Students pursuing the critical theory concentration will familiarize themselves with its theoretical and historical background and its current developments and multifaceted applications in various fields in the Humanities, Arts, and Social Sciences.
Historically, the term “Critical Theory” was first used by members of the Frankfurt School: a group of sociologists, cultural, and literary critics working in Germany between the two World Wars. Dissatisfied with the traditional divisions among the disciplines, particularly between the humanities, arts, and the social sciences, the Frankfurt School scholars argued that the critical study of society requires an approach that cuts across these disciplinary lines. Later, other scholars working along similar lines became incorporated into a more diversely delineated field called “critical theory” in acknowledgement of the pioneering Frankfurt School work.
Major figures in the history of Critical Theory include: the Frankfurt School theorists (e.g., Theodor Adorno, Walter Benjamin, Herbert Marcuse, Max Horkheimer), Antonio Gramsci, French Literary and Critical Theory (e.g., Roland Barthes, George Bataille, Jacques Lacan, Louis Althusser, Gilles Deleuze, Jacques Derrida, Michel Foucault), Pierre Bourdieu, Erwin Panofsky, Jürgen Habermas, Edward Said, Slavoj Žižek, Giorgio Agamben, Judith Butler, and other thinkers working in fields such as postcolonial theory, feminism, gender studies, and race and ethnicity studies.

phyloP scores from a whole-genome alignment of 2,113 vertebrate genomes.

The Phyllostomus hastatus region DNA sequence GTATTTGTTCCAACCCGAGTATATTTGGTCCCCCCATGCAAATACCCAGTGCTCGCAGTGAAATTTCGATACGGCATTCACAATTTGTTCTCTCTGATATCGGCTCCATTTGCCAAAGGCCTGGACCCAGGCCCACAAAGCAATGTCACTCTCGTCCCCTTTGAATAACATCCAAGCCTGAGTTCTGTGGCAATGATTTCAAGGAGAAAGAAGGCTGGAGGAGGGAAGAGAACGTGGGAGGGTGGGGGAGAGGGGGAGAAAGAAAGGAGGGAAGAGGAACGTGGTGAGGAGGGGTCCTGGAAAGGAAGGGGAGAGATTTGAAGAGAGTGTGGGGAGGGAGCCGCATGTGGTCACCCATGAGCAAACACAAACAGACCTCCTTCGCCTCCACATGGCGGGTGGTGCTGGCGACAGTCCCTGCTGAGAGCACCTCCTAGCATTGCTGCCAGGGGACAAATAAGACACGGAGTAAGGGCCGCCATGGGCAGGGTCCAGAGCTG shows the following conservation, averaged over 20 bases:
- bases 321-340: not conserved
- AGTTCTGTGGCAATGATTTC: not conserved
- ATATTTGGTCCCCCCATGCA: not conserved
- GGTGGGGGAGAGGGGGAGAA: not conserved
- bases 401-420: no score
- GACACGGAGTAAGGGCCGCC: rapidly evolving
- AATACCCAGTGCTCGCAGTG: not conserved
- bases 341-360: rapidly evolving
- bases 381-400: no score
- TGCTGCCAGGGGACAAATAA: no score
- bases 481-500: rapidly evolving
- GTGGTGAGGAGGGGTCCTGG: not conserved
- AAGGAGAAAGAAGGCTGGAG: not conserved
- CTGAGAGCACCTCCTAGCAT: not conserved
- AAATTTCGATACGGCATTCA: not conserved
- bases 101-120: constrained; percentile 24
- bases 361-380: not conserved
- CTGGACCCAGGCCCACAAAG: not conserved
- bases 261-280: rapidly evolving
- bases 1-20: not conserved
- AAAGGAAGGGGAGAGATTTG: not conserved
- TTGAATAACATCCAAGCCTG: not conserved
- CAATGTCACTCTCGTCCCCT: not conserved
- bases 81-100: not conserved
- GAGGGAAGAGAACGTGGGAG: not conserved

Equally important, however, is its ‘pre-history’ or theoretical background, which is to be found in the tradition of continental philosophy—from early modern philosophy, German Idealism, and the Enlightenment to Phenomenology, Existentialism, and the philosophy of language—as well as in formalism, structuralism, psychoanalysis, and non-positivist social theories.